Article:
Here are some of my favorite creativity books. They’re either about the creative process itself, or I just find them creatively inspiring. In alphabetical order by author.

A Natural History of the Senses by Diane Ackerman
Dipping into any chapter of this book is a like sensual wake-up call for me. You will see, hear, taste, smell and touch things with a whole new attention after reading it.

The Quilts of Gees Bend by Arnett, Wardlaw, Livingston and Beardsley
The first time I saw images of these quilts, created by an African-American community in southern Alabama, I was spellbound. Their bold colour combinations and visual rhythms can inspire the most jaded designer. I keep coming back to these images again and again.

Griffin and Sabine by Nick Bantock
Bantock is a British artist and author who creates the most amazing illustrated books. The Griffin and Sabine trilogy was my first introduction to his work, and I flip through the volumes whenever I need a splash of something unusual.

The Spontaneous Fulfilment of Desire by Deepak Chopra
Not so much a book about creativity, as an Eastern “Law of Attraction” text. I’ve included it here because whenever I read it, I feel like anything is possible.

Theatre of the Imagination by Clarissa Pinkola Estes
I’ve enjoyed the work of Jungian psychoanalyst and poet Estes for a couple of decades. This audio book – actually a two-volume set of recorded lectures – inspires me not only with its folk stories, but also with Estes’ stunning poetry that she weaves throughout her lectures. If you’d like a daily dose of creative inspiration from Estes, look no further than her popular Facebook page, which she updates nightly.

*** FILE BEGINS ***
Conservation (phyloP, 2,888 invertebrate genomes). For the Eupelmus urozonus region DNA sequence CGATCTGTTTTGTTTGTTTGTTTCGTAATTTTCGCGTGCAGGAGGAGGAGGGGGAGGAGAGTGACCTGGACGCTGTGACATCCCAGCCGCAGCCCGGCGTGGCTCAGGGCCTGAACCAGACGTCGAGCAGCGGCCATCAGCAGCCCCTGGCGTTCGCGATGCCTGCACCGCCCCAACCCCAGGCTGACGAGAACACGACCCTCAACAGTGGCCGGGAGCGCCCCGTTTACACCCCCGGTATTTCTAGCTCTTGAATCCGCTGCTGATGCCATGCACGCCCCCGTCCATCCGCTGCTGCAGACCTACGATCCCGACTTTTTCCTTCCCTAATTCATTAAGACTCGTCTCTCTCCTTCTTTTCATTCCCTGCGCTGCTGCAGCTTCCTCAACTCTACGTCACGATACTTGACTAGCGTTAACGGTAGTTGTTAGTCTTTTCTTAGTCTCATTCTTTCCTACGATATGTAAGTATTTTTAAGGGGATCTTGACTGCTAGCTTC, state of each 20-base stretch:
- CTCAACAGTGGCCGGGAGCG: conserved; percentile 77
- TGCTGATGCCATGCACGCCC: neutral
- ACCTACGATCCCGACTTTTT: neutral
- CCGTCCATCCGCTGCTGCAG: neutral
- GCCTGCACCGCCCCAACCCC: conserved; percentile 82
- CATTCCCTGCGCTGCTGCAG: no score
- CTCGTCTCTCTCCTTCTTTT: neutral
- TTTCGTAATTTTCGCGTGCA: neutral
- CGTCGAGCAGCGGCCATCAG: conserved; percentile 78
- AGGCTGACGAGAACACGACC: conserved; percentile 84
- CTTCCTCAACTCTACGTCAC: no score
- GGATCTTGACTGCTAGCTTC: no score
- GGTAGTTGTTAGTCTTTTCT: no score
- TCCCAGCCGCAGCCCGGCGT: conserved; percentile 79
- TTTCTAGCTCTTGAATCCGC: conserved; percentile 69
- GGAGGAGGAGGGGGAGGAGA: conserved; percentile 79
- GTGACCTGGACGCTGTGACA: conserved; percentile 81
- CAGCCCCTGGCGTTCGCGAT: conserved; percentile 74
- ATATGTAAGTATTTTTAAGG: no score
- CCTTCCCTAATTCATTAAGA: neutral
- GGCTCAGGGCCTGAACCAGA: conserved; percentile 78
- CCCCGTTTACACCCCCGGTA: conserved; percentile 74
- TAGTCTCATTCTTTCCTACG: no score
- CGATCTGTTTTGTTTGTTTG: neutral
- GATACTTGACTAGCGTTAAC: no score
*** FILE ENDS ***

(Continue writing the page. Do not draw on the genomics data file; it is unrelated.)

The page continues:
Glorious Patchwork by Kaffe Fassett
In case you haven’t already guessed, I love graphic quilts. Fassett is a well-known fabric, knitwear and textile designer, and his quilts are my favorites.

Living Color: A Writer Paints Her World by Natalie Goldberg
Well-known writing workshop leader and coach Goldberg published this moving book – a collection of her drawings and paintings – in 1997. It’s one of my favorite books about art because she is so honest about her process. Believing that she should stick to just one art form (writing), she gave up visual art for several years, and the story of how she came back to it is inspiring.

Brave on the Rocks by Sabrina Ward Harrison
All of Harrison’s published art journals take my breath away, but Brave on the Rocks: If You Don’t Go, You Don’t See is my favorite, because in it she tells the story of her dream trip to Italy.

Write it Down, Make it Happen by Henriette Anne Klauser
Like Chopra’s book, if you aren’t interested in the Law of Attraction, this one may not appeal. But the many anecdotes about people who have made great creative changes in their lives might inspire you.

Unplugged Kitchen by Viana La Place
I love to cook, and La Place’s book is one of those cookbooks that you can read cover to cover like a novel – packed with reminiscences from her childhood, and sensual descriptions of her favorite foods.